For me, it’s personal, obviously.
Or maybe not. Many folks reading this know I worked at Columbine High School for 30 years—yes, including April 20, 1999—but maybe not everyone reading it. I was the speech and debate teacher that year, and Dan Mauser and Rachel Scott were on my team. Isaiah Shoels, a senior on the verge of graduating in a few weeks, had been in my ACE class the year before. I had taught Lauren Townsend, about to graduate valedictorian, as a freshman. Dave Sanders was my colleague for decades.
I taught Dylan Klebold as a sophomore. I know better than to include his name in the same paragraph as the others, but I cannot leave him out. I will not leave him out.
So yeah, for me, it’s personal.
According to Michigan Medicine from the University of Michigan, in 74 percent of school shootings, the shooter obtained the gun from their home or that of a friend or relative. A recent article in the Colorado Sun tells us that 1 in 4 Colorado teens can obtain a loaded gun within 24 hours. It also reports “a 2021 study found that 70% of parents who own firearms said their children could not get their hands on the guns kept at home. But 41% of kids from those same families said they could get to those guns within two hours.”
There are certainly steps I would like to see our lawmakers take regarding gun safety, but it’s a politically fraught battle, and I get that. I know a lot of school shooting survivors (we can talk about how tragic that is another day, I guess), and we actually don’t all agree. Many passionately agree with me on what kinds of weapons should and shouldn’t be legal and under what circumstances a person should or shouldn't be allowed to obtain the ones that are, but many disagree. I genuinely understand the fear and sense of powerlessness in the face of tragedy they experienced that led them to their positions.
But our children are dying while we adults just can’t seem to get our ducks in a row. They don’t have time for us to figure it all out. We have to find some things we can agree on.
The reason I cited the statistics above is because I think we can all agree that, if there are guns in a home, they should be safely stored. Every sheriff’s department and city police department in Colorado will provide families with guns free gun locks upon request.
I know a gun lock reduces the capacity of that weapon to be used quickly in self defense, but really, that unlocked, loaded gun in a house with your child is more likely to kill your child or another family member than to protect you.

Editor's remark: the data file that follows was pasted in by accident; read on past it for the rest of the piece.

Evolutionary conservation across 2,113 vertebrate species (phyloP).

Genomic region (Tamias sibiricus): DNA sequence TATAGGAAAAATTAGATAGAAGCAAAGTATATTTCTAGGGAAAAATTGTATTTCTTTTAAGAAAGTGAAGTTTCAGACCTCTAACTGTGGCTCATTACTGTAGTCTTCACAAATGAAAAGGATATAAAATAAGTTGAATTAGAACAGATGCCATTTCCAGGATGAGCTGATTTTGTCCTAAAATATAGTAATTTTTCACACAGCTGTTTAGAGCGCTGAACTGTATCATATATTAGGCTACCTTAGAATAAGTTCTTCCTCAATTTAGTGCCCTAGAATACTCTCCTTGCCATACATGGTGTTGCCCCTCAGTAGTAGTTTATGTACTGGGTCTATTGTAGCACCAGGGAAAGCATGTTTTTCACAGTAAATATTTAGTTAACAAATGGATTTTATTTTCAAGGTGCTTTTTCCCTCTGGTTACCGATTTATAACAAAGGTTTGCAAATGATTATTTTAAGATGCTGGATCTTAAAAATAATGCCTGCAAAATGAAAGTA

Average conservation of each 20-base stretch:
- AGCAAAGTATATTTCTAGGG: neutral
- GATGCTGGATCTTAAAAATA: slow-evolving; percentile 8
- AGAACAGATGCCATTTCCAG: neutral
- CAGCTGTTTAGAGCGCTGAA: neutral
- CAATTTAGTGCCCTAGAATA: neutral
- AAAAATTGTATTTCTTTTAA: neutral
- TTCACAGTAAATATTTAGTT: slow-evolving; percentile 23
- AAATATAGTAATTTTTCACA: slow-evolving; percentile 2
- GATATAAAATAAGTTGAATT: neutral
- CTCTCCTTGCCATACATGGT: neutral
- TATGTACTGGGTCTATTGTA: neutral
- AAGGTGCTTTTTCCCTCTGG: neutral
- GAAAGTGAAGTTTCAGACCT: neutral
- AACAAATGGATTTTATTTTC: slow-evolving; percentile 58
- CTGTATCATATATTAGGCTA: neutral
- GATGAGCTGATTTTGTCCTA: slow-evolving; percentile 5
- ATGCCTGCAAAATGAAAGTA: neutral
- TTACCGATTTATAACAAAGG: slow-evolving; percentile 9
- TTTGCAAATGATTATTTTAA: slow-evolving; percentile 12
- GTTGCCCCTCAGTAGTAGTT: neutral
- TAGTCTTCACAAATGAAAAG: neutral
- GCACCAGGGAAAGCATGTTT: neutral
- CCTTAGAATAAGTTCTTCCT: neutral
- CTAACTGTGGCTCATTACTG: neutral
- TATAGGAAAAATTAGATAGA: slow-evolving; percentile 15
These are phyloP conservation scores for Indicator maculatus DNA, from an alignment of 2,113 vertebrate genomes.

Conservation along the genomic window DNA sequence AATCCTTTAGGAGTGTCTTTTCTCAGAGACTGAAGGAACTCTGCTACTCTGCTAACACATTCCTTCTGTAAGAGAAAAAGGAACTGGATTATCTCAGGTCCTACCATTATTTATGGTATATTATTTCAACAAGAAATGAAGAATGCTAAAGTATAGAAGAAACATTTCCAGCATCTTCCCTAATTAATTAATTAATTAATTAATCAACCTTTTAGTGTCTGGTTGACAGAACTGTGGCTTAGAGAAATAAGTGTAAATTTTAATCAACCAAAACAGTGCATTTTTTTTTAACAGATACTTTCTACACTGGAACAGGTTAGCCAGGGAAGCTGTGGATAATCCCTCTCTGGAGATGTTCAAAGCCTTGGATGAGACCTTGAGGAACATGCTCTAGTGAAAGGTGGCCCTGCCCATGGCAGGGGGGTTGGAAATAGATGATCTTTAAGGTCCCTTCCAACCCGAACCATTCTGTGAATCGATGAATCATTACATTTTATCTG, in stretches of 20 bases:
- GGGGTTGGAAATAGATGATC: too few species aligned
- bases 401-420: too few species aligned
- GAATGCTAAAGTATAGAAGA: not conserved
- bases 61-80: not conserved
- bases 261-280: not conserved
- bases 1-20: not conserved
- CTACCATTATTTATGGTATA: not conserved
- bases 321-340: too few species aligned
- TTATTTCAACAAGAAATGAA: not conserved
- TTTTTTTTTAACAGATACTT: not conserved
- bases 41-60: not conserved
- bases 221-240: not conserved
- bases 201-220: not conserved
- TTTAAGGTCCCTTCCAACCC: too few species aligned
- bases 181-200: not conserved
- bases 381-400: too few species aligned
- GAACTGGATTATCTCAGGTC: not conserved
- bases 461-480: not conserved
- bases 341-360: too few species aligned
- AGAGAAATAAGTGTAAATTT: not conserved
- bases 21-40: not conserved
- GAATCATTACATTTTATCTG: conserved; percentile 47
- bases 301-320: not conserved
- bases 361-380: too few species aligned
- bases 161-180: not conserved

I get that we look at our own kids and we want to say, “My kid would never…”
In late April of 1999, I looked at my 9-year-old-son. How different from Dylan was he from when Dylan was 9? I didn’t know Dylan then, so I couldn’t say. I knew him when he was 15 or 16. He was shy and gentle, and of all the kids I taught that I might have thought could be violent, he wouldn’t have been a blip on the radar. If you had asked me his sophomore year whether he could ever do what he did as a senior, I would have openly scoffed. So in April of 1999, I couldn’t help but wonder, could my own son be Dylan in a few years?
He’s in his 30s now, a father, himself. I wish I could take full credit for how well he navigated his youth, and I think his dad and I did a pretty good job, but there’s a certain element of “there but for the grace of God” that will always tinge my thinking.
I don’t use the names of other shooters. The young man who committed all the murders at Sandy Hook had a mom who was a “responsible gun owner.” She didn’t lock her guns, but she taught her son how to handle them and to “respect them.” I’m sure she thought her child would never… I’m sure she never once thought he would use those very guns to end her life, the lives of 20 children between the ages of 6 and 7, 6 adults, and himself.
If there are unsecured guns in your home, by this time tomorrow, you can make your child and everyone else’s safer with a lock. If you need one, make a quick stop by your local police or sheriff’s department. Please.